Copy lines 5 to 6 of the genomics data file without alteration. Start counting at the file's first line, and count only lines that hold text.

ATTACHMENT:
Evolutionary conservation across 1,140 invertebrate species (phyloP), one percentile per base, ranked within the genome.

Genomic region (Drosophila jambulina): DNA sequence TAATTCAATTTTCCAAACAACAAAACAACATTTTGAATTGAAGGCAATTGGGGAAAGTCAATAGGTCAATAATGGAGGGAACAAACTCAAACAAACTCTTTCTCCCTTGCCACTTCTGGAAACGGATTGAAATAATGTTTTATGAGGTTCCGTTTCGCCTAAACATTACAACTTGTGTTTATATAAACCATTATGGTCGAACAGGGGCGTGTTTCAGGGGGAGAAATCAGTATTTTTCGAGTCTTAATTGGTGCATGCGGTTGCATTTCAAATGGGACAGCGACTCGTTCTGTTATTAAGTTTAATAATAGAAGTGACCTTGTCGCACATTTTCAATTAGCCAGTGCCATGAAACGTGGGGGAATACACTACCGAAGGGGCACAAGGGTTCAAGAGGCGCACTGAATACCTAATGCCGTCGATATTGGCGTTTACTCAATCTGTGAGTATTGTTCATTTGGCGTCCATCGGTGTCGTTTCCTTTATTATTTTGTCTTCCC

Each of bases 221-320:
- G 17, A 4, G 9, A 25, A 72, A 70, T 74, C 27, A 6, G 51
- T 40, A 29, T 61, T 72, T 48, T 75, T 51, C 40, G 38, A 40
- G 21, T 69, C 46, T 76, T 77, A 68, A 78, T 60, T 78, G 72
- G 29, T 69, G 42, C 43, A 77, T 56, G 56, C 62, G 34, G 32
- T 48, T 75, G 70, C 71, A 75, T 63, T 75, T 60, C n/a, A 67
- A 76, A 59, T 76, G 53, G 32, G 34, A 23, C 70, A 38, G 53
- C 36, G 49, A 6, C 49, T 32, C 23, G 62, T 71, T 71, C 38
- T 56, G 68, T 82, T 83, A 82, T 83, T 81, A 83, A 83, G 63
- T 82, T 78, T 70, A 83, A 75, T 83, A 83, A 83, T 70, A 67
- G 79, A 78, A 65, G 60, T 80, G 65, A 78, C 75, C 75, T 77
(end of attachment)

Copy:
- T 40, A 29, T 61, T 72, T 48, T 75, T 51, C 40, G 38, A 40
- G 21, T 69, C 46, T 76, T 77, A 68, A 78, T 60, T 78, G 72